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I Was Inspired by a Teaching Workshop, But Now What Do I Do?
Dr. Mary Haines in a teaching workshop
Dr. Haines enjoys an informative workshop on "Why should I change the way I teach?"
Dr. Mary Haines, after attending an interactive teaching workshop, was inspired to change how she taught her control systems course, a tough course for students that yielded low exam scores. When preparing for the course, however, she had difficulty figuring out exactly how to modify her teaching. She gained some helpful suggestions from a departmental colleague.
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In a faculty meeting, Dr. Mary Haines, an associate professor in Electrical Engineering at a private university, heard her respected colleague, James, recommend a workshop for engineering faculty called "Why should I change the way I teach?"
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Mary thought of her control systems design course. This is a tough class for her students, with students last year averaging 72% on exams. She first assumed the low exam scores were due to studentsí poor preparation or low motivation, but after talking to her students she realized they put in good effort but just werenít learning the concepts. She teaches this course every year and the class is in lecture format with weekly homework, a midterm, and a final. Mary thought that perhaps this workshop could help her modify her teaching enough to improve the studentís performance.
She attended the workshop, glad to see other engineering colleagues of various experience levels attending it. The workshop explained how research shows that classes that incorporate more active learning techniques have higher student learning and student satisfaction than the traditional lecture format. In the workshop they also learned about varied learning styles and saw examples of new interactive teaching methods.
Mary was undoubtedly inspired by the workshop, but when it was time to prepare the next control systems class, she reviewed the syllabus and was a little perplexed exactly how to incorporate active learning techniques into her lectures. Feeling momentarily discouraged and daunted, Mary mentioned this roadblock to her colleague James and they talked about his suggestions:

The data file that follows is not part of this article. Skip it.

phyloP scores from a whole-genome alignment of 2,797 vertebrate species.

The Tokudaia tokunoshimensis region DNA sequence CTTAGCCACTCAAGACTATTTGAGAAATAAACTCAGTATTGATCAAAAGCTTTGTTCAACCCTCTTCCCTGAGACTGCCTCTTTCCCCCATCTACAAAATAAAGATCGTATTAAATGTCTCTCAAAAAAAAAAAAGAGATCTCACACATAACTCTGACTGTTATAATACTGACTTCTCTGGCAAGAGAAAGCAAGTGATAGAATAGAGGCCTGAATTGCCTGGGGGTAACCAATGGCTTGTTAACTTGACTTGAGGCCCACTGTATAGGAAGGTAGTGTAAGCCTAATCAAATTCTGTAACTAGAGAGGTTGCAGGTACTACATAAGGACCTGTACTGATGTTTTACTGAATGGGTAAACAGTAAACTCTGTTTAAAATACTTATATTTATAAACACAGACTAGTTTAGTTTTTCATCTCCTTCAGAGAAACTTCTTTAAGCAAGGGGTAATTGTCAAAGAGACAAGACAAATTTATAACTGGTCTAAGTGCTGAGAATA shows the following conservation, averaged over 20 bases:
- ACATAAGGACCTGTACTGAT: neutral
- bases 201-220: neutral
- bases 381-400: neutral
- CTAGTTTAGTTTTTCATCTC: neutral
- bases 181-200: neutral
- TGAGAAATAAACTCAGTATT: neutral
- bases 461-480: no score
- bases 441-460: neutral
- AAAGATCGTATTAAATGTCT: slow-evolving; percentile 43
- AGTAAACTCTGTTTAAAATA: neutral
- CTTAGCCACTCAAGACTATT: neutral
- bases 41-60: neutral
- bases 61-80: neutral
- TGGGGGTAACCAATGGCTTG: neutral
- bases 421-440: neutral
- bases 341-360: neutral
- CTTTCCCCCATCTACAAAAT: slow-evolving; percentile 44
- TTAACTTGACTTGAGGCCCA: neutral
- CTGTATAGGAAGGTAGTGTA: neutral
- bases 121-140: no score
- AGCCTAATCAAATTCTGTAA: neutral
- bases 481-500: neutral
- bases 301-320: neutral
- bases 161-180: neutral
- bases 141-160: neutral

• If you need ideas for active learning activities for a specific class, talk to colleagues whoíve taught similar classes and ask what unique activities they used.
  • Be open to seeking individual help with your teaching. Instructional consultants can often offer concrete suggestions for tailoring your class.
  1. Realize that even active learning techniques that help students think critically about new material and spark greater inquiry into concepts can be simple. For example, the quick and easy Think-Pair-Share technique prompts students to use information they just heard about in a lecture.
  2. Be prepared to explain your new techniques to the students. Active learning can often fail in the set-up and the wrap-up. If you donít give students a reason for doing the activity, they will consider it busywork or too different from what they are used to, which is lectures and note taking. If you donít do a wrap-up, you risk that the students will not see they learned anything and will consider the activity busywork.
  3. Incorporate classroom assessment techniques so that you know when your changes are successful. For example, the Minute Paper quickly gauges students understanding of materials recently covered.
  4. Start small. Make sound incremental changes rather than making sweeping changes that take a great deal of time and effort. Remember that updating one's teaching skills is a gradual process.